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Ex-Soviet leader Gorbachev calls to create civil society in Russia

September 12, 14:35 UTC+3 MOSCOW

Former Soviet President Mikhail Gorbachev has presented his new book titled "I Remain an Optimist" to reporters

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Mikhail Gorbachev

Mikhail Gorbachev

© Dmitriy Serebryakov/TASS

MOSCOW, September 12. /TASS/. Former Soviet President Mikhail Gorbachev sees difficulties in relations between the authorities and the society in Russia, and calls to create a civil society.

"Relations between the authorities and the society are becoming more complicated," Gorbachev told reporters on Tuesday during the presentation of his new book "I Remain An Optimist."

"They should not fear their own people or be shy, it’s time to create a civil society," Gorbachev stressed.

Gorbachev has presented his new book titled "I Remain an Optimist" to reporters. The book contains his life’s memoirs, beginning with childhood, the story of how he climbed the political ladder in the Soviet Union and reflections on some tragic pages in the history of our country, including his perestroika (restructuring) policy and the causes behind the collapse of the Soviet Union.

Gorbachev shares his views on Russia’s present-day leaders and, of course, on international relations.

Gorbachev, the last Soviet leader, who was at the helm of the USSR from 1985 to 1991, will be remembered as the initiator of improving relations with the West and the founding father of the perestroika and glasnost policies that implied a smooth transition to a market economy while maintaining planned economy and easing ideological restrictions in the media and culture.

On the other hand, Gorbachev’s opponents pin the blame for the growth of nationalist sentiment in the former Soviet republics on him, which eventually led to the disintegration of the Soviet Union. He is also blamed for the failure of his economic policy, his inability to uphold the country’s interests in the international arena and for the nation’s loss of its superpower status.

Referring to the break-up of the Soviet Union, Gorbachev stressed that he was not involved in making the decision to dissolve the country, pointing out that it was adopted by the other republics’ leaders.

"The republics - Russia, Ukraine and Belarus - (in December 1991 - TASS) recalled their lawmakers from the Soviet Supreme Soviet (parliament) thus destroying what could be saved. A totally different game was underway at the time. The republic’s Supreme Soviets practically unanimously voted for the break-up of the USSR," the former Soviet president wrote.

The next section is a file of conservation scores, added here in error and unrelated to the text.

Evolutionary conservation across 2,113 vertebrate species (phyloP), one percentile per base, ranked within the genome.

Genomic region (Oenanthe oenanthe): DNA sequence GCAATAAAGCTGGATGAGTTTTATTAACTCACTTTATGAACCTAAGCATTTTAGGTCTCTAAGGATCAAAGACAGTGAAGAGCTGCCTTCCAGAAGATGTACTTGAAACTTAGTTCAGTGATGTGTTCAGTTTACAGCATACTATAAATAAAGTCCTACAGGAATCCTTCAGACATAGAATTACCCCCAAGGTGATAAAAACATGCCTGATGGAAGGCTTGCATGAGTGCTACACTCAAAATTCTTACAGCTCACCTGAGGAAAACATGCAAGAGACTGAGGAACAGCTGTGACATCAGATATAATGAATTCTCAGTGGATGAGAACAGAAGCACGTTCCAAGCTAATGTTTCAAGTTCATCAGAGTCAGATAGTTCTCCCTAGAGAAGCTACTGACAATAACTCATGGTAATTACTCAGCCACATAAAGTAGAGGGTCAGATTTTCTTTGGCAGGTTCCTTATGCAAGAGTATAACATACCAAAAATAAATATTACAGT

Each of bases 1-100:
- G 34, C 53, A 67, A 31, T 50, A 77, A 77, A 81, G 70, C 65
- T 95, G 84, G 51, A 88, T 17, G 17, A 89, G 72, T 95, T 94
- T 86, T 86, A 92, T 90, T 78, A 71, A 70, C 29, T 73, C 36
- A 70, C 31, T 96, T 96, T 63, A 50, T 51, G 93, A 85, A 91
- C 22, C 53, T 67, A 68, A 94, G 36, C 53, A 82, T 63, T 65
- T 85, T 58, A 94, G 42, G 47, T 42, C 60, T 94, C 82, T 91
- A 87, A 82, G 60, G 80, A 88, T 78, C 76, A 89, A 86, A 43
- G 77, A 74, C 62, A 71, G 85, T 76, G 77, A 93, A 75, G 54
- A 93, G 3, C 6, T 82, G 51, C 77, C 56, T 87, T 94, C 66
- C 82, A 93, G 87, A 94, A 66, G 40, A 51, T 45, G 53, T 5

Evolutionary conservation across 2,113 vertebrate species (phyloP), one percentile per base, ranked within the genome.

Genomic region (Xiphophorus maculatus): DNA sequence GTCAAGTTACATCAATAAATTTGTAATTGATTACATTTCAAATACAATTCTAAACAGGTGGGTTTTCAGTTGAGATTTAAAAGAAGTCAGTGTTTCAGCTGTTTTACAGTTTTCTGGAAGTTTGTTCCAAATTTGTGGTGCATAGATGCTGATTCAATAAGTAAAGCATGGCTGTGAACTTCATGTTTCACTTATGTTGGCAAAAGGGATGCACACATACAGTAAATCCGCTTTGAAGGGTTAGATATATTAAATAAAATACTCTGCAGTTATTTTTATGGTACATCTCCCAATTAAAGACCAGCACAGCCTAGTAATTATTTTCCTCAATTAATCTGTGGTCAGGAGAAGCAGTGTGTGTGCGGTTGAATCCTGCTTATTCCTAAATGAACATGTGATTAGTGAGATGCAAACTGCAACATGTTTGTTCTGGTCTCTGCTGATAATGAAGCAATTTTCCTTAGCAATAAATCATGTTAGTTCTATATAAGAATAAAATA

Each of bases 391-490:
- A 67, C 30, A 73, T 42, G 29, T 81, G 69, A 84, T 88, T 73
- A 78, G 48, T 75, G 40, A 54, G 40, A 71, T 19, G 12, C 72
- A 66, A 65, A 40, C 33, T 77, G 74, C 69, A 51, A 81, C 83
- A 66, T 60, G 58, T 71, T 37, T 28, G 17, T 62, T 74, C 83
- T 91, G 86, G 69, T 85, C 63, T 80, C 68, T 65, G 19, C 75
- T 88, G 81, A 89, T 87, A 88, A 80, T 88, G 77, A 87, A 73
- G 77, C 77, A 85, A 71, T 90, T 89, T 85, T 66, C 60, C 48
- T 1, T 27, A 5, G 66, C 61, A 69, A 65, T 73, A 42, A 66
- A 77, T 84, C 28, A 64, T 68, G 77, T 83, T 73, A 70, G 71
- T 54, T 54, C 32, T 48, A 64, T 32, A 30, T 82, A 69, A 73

About Putin

In his book, Gorbachev lays out his assessment of modern society and his view of the situation in the country led by Vladimir Putin.

"Putin inherited the chaos. It was impossible to remain idle. He resorted to extraordinary measures to stabilize the situation, some of them were authoritarian. While seeing that, I nevertheless believed that such measures are permissible to a certain limit," he stressed.

Gorbachev noted that the Russian President "has been able to stabilize the situation in the country <…> and strengthen Russia’s stance on the international stage."

He noted though that the external economic environment helped Putin too. "I have in mind the oil price hikes of $100-120 per barrel. I cannot fail to recall the collapse of these prices during the perestroika era," he wrote.

The former leader of the USSR hopes for dialogue between Russian and US Presidents Vladimir Putin and Donald Trump. "The first meeting between Presidents Vladimir Putin and Donald Trump was held in July 2017. It’s very good that it finally took place. However, it is a pity that this happened six months after the advent of the new US administration," he noted.

"We need to put everything on the negotiating table and establish interaction mechanism not just on some issues, even important ones, but on all problems," the former Soviet leader said, adding that he hopes to be heeded. 

"I would like to support those who believe it is right that the country should `rid itself of Stalinism," he said at a meeting with journalists ahead of the publication of his new book entitled I Remain an Optimist.

Gorbachev acknowledged that in his younger years he was a Stalinist himself.

He described his departure from that ideology in these words: "It was a process."

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